300,000 PlayStations in the U.S. in just three months, compared to the
120,000 Saturns Sega had managed to move in seven months. A year later,
Sony was looking about 2 million systems sold through to Sega's 900k.
By 1997, retailers were slashing the price of the Saturn hardware of
their own accord, just to dump what stock they had left.
By March of 1998, less than three years after the system was introduced
to the American market, Sega officially discontinued the Saturn. In the
five years between the announcement of the Saturn and its subsequent
death, Sega had lost the entire management team from the Genesis' glory
days, about 70% of its staff, and over $1.07 billion. They would not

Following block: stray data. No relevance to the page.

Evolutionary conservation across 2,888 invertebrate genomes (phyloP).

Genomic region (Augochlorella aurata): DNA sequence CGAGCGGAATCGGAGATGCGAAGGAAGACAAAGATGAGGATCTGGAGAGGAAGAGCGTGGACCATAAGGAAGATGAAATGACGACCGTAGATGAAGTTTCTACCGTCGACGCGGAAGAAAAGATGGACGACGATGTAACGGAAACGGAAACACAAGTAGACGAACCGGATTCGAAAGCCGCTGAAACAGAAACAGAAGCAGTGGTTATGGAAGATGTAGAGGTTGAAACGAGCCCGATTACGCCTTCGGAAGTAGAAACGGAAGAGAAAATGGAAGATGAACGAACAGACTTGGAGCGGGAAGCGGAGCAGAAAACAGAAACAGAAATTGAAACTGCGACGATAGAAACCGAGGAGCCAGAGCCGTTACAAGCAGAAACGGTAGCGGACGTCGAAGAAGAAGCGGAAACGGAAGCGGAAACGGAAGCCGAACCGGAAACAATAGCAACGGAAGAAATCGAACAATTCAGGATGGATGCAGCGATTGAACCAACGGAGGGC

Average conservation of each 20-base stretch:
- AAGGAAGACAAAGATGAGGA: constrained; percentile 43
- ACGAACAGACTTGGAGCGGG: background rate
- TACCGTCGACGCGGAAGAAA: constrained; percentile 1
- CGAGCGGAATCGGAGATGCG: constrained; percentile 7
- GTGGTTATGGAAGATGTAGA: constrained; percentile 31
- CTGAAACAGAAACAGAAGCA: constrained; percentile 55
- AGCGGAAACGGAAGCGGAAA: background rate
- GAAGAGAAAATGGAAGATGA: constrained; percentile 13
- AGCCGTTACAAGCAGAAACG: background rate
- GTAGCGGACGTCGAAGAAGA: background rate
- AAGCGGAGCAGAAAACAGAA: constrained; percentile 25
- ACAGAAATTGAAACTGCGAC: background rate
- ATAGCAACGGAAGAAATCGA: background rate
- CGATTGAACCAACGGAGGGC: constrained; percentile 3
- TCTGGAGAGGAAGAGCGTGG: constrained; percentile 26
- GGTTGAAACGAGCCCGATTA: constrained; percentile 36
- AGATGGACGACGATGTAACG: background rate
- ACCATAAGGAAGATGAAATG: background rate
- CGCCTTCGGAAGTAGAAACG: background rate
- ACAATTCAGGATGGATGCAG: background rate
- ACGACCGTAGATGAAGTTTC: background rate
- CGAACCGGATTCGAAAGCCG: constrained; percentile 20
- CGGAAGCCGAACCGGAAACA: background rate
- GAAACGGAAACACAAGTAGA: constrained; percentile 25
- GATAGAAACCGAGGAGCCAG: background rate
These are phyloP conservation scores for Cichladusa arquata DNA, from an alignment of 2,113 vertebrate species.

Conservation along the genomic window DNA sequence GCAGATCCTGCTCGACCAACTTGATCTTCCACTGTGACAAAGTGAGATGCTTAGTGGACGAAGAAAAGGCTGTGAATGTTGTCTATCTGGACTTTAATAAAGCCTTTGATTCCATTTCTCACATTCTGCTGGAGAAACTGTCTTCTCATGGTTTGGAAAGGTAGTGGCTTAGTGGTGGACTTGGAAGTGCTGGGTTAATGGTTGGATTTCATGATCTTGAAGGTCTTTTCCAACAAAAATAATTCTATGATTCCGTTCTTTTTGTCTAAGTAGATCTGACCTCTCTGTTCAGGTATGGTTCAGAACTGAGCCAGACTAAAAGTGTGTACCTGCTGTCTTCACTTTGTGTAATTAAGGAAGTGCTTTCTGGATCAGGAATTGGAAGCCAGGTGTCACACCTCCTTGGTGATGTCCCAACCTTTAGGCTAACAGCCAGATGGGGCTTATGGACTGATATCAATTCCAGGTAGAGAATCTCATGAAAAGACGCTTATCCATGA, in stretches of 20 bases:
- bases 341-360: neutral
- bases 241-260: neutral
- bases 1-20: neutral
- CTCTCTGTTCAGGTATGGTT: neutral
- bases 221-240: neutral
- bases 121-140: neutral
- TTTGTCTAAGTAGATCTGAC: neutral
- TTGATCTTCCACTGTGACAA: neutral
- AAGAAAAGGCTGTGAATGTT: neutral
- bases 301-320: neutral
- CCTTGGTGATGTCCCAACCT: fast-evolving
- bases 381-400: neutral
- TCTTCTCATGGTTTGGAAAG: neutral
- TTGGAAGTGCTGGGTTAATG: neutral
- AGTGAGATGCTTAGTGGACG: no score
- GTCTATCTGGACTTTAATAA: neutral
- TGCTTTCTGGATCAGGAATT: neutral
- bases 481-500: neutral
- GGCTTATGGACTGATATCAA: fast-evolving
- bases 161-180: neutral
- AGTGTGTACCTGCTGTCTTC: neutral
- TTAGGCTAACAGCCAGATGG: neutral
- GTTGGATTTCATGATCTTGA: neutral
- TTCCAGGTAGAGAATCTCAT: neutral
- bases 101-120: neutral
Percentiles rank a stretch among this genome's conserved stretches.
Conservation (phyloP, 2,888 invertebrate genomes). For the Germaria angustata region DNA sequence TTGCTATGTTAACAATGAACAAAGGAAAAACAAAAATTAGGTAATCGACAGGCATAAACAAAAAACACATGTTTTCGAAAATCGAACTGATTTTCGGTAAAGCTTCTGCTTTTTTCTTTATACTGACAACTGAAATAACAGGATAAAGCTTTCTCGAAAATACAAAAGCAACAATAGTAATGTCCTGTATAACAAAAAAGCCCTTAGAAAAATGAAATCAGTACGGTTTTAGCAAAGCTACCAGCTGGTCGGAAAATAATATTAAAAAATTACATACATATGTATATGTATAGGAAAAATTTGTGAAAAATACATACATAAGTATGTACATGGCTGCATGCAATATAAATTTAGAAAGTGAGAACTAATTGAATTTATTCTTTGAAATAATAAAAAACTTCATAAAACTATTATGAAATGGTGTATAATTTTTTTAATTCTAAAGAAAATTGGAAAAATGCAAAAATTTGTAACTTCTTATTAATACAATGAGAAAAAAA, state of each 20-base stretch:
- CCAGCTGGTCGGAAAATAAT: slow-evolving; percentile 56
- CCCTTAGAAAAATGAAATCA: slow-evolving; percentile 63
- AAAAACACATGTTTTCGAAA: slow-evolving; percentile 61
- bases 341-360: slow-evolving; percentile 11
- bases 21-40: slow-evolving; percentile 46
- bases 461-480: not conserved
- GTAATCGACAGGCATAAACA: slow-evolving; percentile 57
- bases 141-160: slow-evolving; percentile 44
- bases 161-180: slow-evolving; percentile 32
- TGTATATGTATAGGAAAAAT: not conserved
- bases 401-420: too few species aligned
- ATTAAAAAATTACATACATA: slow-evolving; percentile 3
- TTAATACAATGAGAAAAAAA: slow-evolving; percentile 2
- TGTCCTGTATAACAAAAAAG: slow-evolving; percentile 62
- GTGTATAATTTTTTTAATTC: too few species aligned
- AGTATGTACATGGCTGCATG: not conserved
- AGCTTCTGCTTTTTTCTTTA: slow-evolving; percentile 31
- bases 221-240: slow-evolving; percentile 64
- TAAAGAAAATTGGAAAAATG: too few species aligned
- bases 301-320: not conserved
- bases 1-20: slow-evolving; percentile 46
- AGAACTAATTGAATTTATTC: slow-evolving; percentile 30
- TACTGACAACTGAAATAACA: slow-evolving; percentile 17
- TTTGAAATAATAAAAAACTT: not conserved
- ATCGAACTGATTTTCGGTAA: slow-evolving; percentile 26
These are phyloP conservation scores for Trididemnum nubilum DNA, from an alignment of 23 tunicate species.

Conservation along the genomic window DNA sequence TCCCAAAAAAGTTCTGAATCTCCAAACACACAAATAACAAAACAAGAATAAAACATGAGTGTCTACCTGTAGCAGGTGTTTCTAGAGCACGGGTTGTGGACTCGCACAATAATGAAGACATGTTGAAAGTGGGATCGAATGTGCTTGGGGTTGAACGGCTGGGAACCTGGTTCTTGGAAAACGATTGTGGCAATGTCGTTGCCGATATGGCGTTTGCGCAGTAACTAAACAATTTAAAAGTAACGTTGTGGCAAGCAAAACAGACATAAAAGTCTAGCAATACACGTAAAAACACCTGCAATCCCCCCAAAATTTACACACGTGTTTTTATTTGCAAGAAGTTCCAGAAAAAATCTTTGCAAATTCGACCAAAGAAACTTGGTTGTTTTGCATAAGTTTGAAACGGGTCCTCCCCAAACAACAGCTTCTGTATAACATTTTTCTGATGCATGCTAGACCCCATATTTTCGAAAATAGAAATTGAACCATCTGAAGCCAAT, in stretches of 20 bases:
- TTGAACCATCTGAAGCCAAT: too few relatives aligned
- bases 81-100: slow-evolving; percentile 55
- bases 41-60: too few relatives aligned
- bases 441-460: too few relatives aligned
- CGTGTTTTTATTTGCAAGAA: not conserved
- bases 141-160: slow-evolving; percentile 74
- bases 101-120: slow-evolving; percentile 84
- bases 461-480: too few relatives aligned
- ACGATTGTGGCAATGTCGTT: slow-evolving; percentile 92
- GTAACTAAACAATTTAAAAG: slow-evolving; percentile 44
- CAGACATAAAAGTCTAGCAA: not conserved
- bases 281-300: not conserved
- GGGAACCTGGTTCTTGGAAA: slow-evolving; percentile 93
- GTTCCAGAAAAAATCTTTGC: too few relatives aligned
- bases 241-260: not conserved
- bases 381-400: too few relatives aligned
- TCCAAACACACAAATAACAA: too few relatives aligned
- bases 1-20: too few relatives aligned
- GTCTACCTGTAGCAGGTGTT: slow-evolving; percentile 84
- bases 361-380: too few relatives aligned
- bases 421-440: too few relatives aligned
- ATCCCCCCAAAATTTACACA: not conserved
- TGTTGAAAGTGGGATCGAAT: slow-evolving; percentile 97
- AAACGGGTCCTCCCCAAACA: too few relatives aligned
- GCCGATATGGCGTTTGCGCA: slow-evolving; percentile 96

return to the console market for another 18 months, this time with the
similarly ill-fated Dreamcast.
Fan's Eye View
Despite all the ridiculous politicking and general discord within Sega,
there were still some die-hard Saturn fans out there. Particularly on
the internet, where some pretty major Saturn fansites started popping
up to feed the ever-growing community of fanatical Saturn owners.
What's interesting about the Saturn community is that it pretty much
took care of itself. Importing games had, up until the Saturn's
release, been something only practiced by the hardest of the hardcore
gamers. This was "primarily because Sega did such a poor job of
bringing over many of the popular and hyped niche titles that came out
Gamers here weren't that happy with the amount of quality software
being released and were forced to import," according to Dave Zdyrko.
However, the game import market enjoyed a bit of a boom thanks to the
Saturn. Ask any old-school gamer today, and they'll likely tell you
their importing days began in the mid-90s, thanks to Sega's little